What’s so good about Friday?

Millions of Christians around the world tonight will pause and remember that 2000 years ago an assuming child was born. He grew up in an unassuming village as the son of a carpenter. This same boy would grow into a man and come onto the scene at a wedding in Cana. After that wedding in Cana he would go on to turn the religious establishment upon its head.

The the religious elite would respond by conspiring to have him eliminated, assassinated, crucified. You see nearly 2000 years ago this day they took this King down from his cross and laid him in a tomb. Hope had vanished. His followers hid. The world was dark. Satan rejoiced.

But then, there was that day, that Sunday. Friends went to an empty tomb and spoke with angels who gave them the news the continues to echo today: “HE IS NOT HERE. HE HAS RISEN!” You see the child was God in flesh, the God who became man, yet remained God. And this King, Jesus, returned to his throne and awaits the day that God will send him back to the earth to make all things right and to make all things new.

Several hundred years before Jesus’ birth the prophet Isaiah wrote the following words foretelling the drama that would unfold of Jesus’ arrest, beating, trial, crucifixion, burial, and resurrection.

From Isaiah 53.2-10, ESV
2 For he grew up before him like a young plant, and like a root out of dry ground; he had no form or majesty that we should look at him, and no beauty that we should desire him.

When he was born no fuss was made. As he grew no one noticed. He came from a back woods village where Nobody’s come from. He was not a handsome man, he didn’t fit our ideal for a Warrior-King-Leader-Savior.

3 He was despised and rejected by men; a man of sorrows, and acquainted with grief; and as one from whom men hide their faces he was despised, and we esteemed him not.

We were ashamed of him and dismissed him when we turned our backs on him. No one wanted to be associated with the radical son of a carpenter.

4 Surely he has borne our griefs and carried our sorrows;yet we esteemed him stricken, smitten by God, and afflicted.

Yet, even though we turned our backs on him, he turned his heart towards ours. He put the unbearable weight of our sin on his back.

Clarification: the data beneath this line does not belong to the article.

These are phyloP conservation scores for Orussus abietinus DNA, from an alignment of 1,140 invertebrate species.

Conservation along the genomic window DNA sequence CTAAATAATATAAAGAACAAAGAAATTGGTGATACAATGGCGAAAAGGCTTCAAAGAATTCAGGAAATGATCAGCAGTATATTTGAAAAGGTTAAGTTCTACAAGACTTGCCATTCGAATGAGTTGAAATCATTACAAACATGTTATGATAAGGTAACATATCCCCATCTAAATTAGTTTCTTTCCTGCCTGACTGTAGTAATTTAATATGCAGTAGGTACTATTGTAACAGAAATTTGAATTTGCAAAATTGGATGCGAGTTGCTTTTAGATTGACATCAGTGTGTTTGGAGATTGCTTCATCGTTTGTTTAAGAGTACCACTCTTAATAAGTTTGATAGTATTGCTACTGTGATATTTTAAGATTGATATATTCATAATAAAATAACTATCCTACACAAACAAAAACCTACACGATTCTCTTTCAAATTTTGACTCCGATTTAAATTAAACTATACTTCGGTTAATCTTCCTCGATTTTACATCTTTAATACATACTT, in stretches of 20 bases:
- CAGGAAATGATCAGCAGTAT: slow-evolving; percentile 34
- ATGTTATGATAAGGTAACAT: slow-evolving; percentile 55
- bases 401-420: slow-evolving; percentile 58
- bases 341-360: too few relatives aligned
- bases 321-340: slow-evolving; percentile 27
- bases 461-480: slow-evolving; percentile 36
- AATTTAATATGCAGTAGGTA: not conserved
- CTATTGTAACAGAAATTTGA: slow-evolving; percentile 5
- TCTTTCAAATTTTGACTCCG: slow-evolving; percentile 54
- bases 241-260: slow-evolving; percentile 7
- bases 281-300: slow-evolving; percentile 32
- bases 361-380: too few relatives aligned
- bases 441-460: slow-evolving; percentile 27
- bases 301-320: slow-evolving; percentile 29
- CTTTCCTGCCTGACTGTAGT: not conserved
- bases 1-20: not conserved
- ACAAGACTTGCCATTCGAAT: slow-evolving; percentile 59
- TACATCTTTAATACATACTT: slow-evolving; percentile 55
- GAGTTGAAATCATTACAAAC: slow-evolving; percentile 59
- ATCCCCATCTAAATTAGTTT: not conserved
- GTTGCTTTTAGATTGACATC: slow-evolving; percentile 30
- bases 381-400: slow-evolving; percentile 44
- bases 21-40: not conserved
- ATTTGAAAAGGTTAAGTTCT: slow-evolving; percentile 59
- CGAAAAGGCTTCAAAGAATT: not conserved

5 But he was pierced for our transgressions; he was crushed for our iniquities; upon him was the chastisement that brought us peace, and with his wounds we are healed.

Without the shedding of blood there is no forgiveness of sin, he knew that at a level we never will. He was beaten to a pulp and tortured and mocked, and whipped, then standing on death’s doorstep they stopped only to humiliate him on the cross. His pain was our healing. His suffering was our comfort.

6 All we like sheep have gone astray;we have turned—every one—to his own way; and the LORD has laid on him the iniquity of us all.

We are helpless, wandering, and naturally lean toward unfaithfulness. We have chosen our pathetic path over his perfect path. We spit in God’s face and turn our back to him screaming, “You’re wrong!” And because God embodies grace Jesus exchanged our sin for his perfectness to honor his Father.

7 He was oppressed, and he was afflicted, yet like a lamb that is led to the slaughter, and like a sheep that before its shearers is silent,so he opened not his mouth.

Jesus had at his disposal legions of angels waiting in battle formation with baited breath and weapons drawn for the command; the words they wanted to hear him say: “Now!” With all this at his fingertips Jesus was silent. He set aside his authority to obey the Father, even to death on a cross, regardless of the cost.

8 By oppression and judgment he was taken away;and as for his generation, who considered that he was cut off out of the land of the living, stricken for the transgression of my people?

The establishment gave him a unjust trial and an unjust conviction. Hearts ached believing the lies that he was not the Son of God. Not the Messiah. Not Immanuel. Not Jesus. And so the people lost hope.

9 And they made his grave with the wicked and with a rich man in his death, although he had done no violence, and there was no deceit in his mouth.

He was treated like a violent career criminal though he had never done any wrong.

10 Yet it was the will of the LORD to crush him; he has put him to grief; when his soul makes an offering for guilt, he shall see his offspring; he shall prolong his days; the will of the LORD shall prosper in his hand.

And God let this happen. Not because he is unjust or loving, but because he is just and is loving. You see without the shedding of blood there will be no forgiveness of sin. No lamb could ever fully satisfy this requirement, it took a perfect, sinless God-Man Savior. It took Jesus.

“…then shall come to pass the saying that is written: “Death is swallowed up in victory.” “O death, where is your victory? O death, where is your sting?” The sting of death is sin, and the power of sin is the law. But thanks be to God, who gives us the victory through our Lord Jesus Christ.” (1 Corinthians 15:54-57 ESV)

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